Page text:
Here’s a few reasons why DIY clutter is necessary:
  • Based on market pricing it would cost over a billion dollars to purchase ‘commercial’ clutter data for the earth.
  • Based on experience, the lead time for clutter in Africa can be 6 weeks.
  • The expensive clutter data is out of date by the time you buy it. Shipping containers, construction, transport will change and they affect RF coverage.
  • Commercial clutter data doesn’t let you model future construction projects eg. a new building
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Modelling trees and buildings

3D buildings Land Cover or ‘clutter’ data describes obstacles on the earth’s surface a radio wave will have to negotiate like trees or buildings. The Land cover data is layered on top of the terrain data which can be either a smooth(er) Digital Terrain Model (DTM) or a rougher ground-with-clutter ‘Digital Surface Model’ (DSM) . For DTM and DSM this will allow you to simulate attenuation from a forest or city where it might not otherwise be represented in the data resulting in much more accurate results. It also means you can enhance basic coarse terrain data with fresh high resolution land cover to reflect recent construction developments.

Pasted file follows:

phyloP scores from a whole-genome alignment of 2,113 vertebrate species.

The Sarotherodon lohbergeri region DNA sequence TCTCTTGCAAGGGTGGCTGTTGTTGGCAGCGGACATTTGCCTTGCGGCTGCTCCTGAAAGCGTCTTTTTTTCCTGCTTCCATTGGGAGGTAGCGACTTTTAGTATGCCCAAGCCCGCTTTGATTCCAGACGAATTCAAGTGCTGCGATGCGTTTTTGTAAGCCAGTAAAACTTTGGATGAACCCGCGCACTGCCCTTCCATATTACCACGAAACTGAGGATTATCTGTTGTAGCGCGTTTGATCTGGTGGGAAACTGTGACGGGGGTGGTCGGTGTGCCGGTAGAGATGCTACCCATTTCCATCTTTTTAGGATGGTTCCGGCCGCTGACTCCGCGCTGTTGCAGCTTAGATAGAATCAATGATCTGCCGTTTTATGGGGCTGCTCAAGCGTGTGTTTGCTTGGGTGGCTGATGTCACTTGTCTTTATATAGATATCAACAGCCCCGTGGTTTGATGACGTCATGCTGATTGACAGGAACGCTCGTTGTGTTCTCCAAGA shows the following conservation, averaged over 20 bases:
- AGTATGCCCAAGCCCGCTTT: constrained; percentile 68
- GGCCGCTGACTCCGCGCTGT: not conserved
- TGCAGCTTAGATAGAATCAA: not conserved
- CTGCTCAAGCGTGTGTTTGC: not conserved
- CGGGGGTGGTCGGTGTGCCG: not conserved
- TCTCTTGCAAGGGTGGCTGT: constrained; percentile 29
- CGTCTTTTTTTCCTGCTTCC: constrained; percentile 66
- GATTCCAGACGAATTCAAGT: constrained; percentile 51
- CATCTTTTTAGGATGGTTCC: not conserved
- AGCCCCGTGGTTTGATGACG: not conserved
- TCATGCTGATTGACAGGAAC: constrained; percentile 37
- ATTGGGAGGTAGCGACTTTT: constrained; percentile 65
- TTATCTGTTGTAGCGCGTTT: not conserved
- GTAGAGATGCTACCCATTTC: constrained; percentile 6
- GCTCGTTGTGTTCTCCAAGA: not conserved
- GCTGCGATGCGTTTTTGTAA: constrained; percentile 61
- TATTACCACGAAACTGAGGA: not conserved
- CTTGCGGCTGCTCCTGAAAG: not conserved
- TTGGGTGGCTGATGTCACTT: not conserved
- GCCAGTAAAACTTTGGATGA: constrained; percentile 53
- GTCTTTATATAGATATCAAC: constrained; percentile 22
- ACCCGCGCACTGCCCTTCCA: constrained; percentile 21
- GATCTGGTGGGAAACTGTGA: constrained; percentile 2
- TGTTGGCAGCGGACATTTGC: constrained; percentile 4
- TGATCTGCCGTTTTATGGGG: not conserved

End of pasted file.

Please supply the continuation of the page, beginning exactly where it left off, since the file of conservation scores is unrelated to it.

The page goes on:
Obstacles and attenuation

Radio waves are attenuated differently by different materials like vegetation and man-made buildings. The impact varies by frequency with very short wavelength signals like WiGig at 60GHz struggling to penetrate a paper wall whilst a long wavelength VHF signal can breeze through multiple brick walls. For accurate modelling its essential that land cover is considered otherwise you run a risk of an unrealistic prediction which will bear little resemblance to real world results.


Trees attenuate differently with dense coniferous pine forests attenuating the most. An ITU standard, ITU-R P.833-7 “Attenuation in Vegetation” exists to describe the impact of a forest of different signals. There have been many academic studies into this subject but the summary of this standard for a mixed deciduous/coniferous forest is as follows:
Frequency MHzAttenuation dB/m